CAMPAIGNS: Hygienic food for thought - Public Awareness

According to the Food and Drink Federation (FDF), 23 million work days are lost through food poisoning each year. The sixth National Food Safety Week aimed to raise public awareness over the importance of food safety and hygiene in order to lower such statistics.

According to the Food and Drink Federation (FDF), 23 million work

days are lost through food poisoning each year. The sixth National Food

Safety Week aimed to raise public awareness over the importance of food

safety and hygiene in order to lower such statistics.



Objectives



To convey this year’s message, which was the importance of food

temperature.



Much of the campaign was aimed at education in a bid to avoid children

developing poor habits. The campaign also aimed to hit home the shocking

statistics of food poisoning in the UK and increase public awareness of

unhygienic food practices.



Tactics



The launch took place in London’s Covent Garden with Government food

safety minister Jeff Rooker and TV chef Antony Worrall-Thomson. Both

national and regional press broadcasters attended.



Media controversy over whether or not it was the Government’s place to

be telling the public when to wash its hands and press coverage of

Prince Charles’ views on genetically modified food, helped raise the

profile of the campaign.



The maintenance of the campaign needed perfect timing, according to FDF

media relations manager Jackie Dowthwaite. She said: ’The whole week was

incredibly hectic. Timing is vital, you have to make sure you catch the

issue while it is still hot.’



FDF staged 500 events nationwide, ranging from hand washing

demonstrations in schools, to barbecue competitions in shopping centres.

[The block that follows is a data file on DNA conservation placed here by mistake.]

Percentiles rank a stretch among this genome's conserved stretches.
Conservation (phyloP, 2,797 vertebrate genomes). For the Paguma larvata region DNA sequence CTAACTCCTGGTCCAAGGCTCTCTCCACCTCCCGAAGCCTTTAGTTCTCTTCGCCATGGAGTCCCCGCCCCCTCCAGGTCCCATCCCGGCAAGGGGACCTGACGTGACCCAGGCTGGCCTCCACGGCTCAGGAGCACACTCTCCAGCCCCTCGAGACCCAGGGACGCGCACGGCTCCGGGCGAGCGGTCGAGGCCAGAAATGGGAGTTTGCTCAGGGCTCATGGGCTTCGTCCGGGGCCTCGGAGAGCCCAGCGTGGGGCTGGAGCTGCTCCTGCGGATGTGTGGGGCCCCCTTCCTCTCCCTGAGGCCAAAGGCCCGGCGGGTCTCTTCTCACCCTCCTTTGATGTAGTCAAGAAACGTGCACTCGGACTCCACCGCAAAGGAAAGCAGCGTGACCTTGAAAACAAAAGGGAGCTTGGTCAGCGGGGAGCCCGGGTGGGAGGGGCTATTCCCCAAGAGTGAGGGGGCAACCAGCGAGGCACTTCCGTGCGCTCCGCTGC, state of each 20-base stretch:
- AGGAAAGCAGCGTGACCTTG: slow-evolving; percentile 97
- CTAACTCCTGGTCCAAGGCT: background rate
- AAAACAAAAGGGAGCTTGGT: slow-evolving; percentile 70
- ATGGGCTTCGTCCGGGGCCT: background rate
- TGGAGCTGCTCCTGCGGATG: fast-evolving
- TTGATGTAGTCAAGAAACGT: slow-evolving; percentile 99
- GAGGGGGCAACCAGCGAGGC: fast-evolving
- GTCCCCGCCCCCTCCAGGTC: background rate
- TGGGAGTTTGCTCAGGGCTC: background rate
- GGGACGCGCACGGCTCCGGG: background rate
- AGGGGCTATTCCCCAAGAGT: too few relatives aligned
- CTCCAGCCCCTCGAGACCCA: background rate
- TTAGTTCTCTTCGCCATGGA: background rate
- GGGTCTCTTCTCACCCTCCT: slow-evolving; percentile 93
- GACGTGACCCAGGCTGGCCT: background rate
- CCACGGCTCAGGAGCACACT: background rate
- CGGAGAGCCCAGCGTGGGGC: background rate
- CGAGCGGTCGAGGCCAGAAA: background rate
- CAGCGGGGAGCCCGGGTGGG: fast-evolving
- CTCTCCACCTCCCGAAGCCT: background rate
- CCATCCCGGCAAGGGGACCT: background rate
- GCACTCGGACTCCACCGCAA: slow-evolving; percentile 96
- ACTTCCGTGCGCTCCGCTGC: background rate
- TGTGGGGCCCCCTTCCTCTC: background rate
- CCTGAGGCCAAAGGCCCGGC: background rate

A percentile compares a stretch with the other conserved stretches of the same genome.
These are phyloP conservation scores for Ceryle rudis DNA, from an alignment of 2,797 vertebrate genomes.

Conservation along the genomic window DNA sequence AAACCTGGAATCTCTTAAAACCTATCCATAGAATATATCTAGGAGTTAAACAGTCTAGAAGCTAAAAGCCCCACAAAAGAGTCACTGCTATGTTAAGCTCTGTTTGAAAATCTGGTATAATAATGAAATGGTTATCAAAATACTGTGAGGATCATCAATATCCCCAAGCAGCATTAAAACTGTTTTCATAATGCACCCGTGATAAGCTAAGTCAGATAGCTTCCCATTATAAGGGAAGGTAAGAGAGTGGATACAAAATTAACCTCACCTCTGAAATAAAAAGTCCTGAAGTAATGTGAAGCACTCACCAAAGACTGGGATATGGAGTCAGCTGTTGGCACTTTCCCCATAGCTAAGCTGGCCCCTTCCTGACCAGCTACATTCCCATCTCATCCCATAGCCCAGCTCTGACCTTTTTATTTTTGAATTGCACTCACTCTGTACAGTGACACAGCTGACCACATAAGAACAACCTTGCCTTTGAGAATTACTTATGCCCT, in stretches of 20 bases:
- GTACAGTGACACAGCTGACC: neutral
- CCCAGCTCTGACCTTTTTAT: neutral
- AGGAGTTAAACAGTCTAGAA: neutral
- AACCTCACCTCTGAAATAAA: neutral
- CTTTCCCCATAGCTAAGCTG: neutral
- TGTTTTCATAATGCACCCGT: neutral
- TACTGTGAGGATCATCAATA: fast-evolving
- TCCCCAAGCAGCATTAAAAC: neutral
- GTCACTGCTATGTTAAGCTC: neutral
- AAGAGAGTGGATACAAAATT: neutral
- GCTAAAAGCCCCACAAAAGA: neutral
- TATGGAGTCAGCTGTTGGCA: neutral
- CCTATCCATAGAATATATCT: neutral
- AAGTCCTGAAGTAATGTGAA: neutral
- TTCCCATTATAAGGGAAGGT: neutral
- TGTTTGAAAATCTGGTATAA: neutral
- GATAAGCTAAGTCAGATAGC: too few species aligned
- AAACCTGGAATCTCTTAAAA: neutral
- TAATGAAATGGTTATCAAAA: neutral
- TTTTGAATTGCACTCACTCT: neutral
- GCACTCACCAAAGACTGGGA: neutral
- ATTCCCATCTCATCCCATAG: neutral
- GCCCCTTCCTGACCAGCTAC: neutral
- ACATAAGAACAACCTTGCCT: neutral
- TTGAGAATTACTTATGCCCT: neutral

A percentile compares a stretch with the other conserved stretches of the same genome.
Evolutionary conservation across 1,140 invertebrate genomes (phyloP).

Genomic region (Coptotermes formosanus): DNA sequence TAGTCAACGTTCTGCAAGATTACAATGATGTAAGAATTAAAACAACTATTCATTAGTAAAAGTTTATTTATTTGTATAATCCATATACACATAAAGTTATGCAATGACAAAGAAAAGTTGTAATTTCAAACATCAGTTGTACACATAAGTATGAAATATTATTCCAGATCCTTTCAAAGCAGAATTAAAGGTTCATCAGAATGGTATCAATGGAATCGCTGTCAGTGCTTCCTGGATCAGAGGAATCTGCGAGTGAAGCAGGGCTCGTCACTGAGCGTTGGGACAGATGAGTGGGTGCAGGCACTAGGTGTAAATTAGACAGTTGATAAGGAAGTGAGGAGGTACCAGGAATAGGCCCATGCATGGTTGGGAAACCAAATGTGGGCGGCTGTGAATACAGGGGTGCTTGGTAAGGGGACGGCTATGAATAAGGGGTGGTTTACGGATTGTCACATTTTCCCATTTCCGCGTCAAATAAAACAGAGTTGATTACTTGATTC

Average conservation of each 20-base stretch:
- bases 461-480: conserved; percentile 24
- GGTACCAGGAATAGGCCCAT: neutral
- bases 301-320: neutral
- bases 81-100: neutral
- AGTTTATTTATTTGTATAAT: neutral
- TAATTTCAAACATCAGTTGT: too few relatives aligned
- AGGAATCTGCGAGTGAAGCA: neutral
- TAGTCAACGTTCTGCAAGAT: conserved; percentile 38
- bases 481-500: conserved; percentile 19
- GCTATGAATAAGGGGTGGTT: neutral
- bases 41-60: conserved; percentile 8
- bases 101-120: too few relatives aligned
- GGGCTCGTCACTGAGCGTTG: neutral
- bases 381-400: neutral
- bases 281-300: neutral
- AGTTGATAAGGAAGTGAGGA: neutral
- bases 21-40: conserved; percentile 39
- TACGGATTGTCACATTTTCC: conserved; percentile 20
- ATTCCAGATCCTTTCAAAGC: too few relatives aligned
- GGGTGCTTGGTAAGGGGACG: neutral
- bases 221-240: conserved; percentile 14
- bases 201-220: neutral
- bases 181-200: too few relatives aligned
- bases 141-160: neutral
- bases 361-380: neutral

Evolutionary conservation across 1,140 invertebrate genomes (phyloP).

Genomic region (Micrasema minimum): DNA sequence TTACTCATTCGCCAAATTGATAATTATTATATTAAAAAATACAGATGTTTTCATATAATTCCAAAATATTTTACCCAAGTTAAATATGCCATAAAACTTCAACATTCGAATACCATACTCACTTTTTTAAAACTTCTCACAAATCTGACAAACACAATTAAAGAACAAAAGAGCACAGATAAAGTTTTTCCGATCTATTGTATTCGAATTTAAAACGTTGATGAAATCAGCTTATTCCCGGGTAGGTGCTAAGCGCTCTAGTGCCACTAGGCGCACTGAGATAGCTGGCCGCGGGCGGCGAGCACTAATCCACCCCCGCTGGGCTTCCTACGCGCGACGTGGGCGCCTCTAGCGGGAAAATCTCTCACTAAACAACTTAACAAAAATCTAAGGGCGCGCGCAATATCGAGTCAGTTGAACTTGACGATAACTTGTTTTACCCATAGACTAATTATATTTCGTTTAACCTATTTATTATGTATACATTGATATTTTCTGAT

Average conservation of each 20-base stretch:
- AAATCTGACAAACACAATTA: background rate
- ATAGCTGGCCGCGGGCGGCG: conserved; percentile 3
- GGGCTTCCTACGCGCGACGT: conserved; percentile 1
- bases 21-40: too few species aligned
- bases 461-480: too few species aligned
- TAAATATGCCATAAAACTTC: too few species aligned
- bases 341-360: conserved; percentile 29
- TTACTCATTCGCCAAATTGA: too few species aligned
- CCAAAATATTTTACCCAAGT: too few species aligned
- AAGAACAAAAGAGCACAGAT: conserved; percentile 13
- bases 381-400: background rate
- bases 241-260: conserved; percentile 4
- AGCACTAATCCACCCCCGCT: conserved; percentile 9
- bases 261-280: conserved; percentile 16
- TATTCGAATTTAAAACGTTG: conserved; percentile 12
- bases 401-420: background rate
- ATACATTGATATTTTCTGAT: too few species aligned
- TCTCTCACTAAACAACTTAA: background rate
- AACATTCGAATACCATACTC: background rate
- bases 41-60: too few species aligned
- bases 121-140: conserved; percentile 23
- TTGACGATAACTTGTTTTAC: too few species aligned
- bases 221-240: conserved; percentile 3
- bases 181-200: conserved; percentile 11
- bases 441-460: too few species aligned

The ’calamity kitchen’ - a roving example of how not to keep your

kitchen - also toured the country. The campaign was adapted to

complement the food technology course on the national schools

curriculum.



Press release dates for the events ranged from three weeks before for

regional press, to just days for the national press. Women’s titles were

also targeted early. Good Health magazine’s September issue is carrying

the remaining booklets on Food Safety Week as a cover mount.



Results



Events were picked up by over 250 regional publications, around 40

magazines, 11 national newspapers, 10 television programmes and almost

50 radio stations.



Regional papers picked up on the competition ideas and prizes offered by

FDF last year, and they also took off during this year’s campaign.



The National Food Safety Week was featured on every breakfast television

news programme on the morning of the launch. GMTV and Channel 5 did live

broadcasts from the Food and Drink Federation’s (FDF) staff

kitchens.



Several daytime shows and evening bulletins also carried the story.



Although the coverage was widespread, communication of the main message

of keeping food at the correct temperature was covered in only 30 per

cent of media coverage. Fifty-five per cent mentioned one of the other

statistics provided by FDF. Forty-six per cent covered one of the

activities that was staged by the company, and 33 per cent included a

visual from the press packs.



Around pounds 2,000 was spent on research and evaluation of the results.

The benefits of this procedure were realised after last year’s

campaign.



Verdict



The Food and Drinks Federation’s two-strong communications team

succeeded in securing the attention of the national and regional media.

The whole project was further highlighted by ’food scare’ stories in the

media, which no doubt increased its shelf-life. In short, the project

was successful, despite the low pick-up of the main message.



Client: The Food and Drink Federation

PR Team: The Food and Drink Federation communications team

Campaign: National Food Safety Week

Timescale: 8-14 June 1998

Budget: pounds 200,000



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